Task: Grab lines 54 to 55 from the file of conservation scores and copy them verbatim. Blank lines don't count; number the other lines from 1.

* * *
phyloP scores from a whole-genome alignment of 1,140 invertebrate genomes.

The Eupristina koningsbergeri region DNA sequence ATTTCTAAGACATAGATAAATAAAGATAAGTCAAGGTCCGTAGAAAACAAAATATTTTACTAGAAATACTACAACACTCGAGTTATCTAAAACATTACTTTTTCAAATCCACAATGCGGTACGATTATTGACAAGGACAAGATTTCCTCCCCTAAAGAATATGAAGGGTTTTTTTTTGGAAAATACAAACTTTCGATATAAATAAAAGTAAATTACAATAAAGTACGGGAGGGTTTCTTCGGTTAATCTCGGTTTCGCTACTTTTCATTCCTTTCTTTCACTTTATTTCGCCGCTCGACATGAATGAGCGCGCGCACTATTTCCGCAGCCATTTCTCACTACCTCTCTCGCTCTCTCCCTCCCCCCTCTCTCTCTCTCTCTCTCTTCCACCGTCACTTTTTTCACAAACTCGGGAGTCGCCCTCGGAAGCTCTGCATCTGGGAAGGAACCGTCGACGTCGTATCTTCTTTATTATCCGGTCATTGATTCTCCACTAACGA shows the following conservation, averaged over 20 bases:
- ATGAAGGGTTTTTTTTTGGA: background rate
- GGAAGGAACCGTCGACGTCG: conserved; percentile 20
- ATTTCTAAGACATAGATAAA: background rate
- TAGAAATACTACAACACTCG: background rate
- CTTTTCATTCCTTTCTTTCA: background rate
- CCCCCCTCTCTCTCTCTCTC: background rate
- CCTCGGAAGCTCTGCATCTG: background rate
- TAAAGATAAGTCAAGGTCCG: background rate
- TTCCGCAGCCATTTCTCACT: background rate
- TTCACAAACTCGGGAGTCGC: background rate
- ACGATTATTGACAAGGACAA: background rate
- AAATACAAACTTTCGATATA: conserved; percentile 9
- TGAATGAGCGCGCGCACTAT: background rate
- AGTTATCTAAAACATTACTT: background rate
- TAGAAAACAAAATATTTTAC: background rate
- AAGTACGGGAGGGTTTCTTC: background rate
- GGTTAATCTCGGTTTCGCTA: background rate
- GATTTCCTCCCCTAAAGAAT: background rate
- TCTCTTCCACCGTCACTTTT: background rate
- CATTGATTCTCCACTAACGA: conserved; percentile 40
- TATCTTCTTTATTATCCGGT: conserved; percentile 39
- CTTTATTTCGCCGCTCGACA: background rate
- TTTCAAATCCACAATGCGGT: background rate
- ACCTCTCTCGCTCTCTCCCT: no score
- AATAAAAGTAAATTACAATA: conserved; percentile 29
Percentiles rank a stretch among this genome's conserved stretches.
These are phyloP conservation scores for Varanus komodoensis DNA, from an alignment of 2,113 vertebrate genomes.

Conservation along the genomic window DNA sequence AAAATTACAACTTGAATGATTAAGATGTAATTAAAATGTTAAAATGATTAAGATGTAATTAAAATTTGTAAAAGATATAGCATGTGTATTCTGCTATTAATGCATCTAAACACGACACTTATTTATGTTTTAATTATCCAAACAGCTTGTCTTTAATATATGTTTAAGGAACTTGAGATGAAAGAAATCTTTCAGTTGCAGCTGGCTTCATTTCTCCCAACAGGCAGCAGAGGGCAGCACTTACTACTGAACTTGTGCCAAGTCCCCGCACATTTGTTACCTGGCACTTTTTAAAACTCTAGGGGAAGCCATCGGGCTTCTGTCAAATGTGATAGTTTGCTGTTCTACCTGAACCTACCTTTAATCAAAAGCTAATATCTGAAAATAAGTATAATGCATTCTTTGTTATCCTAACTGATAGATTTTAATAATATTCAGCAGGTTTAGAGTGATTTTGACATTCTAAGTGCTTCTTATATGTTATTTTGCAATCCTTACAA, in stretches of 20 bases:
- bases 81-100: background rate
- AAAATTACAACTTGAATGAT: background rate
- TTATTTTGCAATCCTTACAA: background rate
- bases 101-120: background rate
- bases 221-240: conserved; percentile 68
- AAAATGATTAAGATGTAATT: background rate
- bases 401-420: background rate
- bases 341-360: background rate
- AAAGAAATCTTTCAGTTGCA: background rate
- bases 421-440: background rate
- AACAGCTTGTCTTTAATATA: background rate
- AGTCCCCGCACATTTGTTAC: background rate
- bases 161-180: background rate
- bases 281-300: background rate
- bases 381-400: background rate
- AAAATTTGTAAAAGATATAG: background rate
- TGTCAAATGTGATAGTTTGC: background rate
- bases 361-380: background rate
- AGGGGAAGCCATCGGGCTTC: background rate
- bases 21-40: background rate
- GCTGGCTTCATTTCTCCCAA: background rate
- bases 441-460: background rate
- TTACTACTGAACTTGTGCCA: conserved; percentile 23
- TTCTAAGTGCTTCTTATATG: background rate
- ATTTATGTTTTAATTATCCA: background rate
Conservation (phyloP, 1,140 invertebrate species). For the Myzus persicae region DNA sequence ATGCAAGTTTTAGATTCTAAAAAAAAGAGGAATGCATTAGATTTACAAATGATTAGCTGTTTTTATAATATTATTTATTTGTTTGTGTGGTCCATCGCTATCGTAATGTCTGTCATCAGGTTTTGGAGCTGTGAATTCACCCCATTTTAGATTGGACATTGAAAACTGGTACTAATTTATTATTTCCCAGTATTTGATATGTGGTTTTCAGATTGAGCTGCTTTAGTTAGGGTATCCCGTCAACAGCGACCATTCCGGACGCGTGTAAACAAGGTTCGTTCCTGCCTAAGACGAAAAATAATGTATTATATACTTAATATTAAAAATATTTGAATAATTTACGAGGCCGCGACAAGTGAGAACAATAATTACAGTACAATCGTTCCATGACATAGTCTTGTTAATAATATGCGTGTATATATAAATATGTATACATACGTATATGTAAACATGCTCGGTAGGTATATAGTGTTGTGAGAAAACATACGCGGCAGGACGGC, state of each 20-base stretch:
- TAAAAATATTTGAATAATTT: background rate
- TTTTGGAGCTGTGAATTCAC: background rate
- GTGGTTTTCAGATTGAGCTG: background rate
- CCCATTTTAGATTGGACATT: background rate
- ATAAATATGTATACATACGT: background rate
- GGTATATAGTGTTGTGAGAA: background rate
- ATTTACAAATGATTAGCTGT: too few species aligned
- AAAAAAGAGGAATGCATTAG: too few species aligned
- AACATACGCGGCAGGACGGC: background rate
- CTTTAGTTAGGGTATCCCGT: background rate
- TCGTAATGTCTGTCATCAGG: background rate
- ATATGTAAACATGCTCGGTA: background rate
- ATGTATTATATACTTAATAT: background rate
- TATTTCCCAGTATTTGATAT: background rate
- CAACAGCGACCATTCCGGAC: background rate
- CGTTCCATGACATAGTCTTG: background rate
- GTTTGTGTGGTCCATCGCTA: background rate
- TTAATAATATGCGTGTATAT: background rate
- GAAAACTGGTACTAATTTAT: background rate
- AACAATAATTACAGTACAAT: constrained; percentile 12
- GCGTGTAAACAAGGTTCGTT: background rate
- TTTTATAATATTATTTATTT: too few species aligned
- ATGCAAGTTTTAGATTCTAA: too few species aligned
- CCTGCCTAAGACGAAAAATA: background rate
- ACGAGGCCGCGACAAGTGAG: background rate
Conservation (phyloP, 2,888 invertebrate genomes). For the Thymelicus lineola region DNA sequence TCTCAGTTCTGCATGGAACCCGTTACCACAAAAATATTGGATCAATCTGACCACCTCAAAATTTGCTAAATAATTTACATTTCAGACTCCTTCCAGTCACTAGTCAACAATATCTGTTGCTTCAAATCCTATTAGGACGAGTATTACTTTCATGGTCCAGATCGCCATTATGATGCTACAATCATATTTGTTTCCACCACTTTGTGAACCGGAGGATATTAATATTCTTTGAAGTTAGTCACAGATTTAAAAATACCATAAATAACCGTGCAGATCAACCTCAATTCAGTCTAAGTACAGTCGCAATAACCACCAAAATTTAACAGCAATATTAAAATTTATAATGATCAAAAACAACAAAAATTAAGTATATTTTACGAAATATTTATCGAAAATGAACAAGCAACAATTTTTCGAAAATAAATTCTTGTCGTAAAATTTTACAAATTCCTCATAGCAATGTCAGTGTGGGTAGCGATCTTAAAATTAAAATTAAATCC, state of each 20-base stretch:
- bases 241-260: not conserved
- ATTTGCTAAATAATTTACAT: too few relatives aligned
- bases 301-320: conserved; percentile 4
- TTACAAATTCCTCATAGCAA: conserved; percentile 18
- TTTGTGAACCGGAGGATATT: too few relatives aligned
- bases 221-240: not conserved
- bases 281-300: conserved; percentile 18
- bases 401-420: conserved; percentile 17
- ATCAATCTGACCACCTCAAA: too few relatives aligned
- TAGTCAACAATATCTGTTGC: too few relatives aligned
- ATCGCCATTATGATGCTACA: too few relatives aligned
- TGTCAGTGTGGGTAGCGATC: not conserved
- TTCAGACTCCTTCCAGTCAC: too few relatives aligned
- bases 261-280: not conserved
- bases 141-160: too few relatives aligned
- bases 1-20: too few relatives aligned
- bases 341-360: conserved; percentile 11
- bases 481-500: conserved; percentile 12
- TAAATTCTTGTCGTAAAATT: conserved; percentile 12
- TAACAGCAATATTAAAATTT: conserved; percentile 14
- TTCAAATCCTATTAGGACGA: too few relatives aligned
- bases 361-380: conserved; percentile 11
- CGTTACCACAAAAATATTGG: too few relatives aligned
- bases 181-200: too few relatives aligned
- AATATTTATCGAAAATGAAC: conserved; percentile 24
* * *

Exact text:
- TTCTAAGTGCTTCTTATATG: background rate
- ATTTATGTTTTAATTATCCA: background rate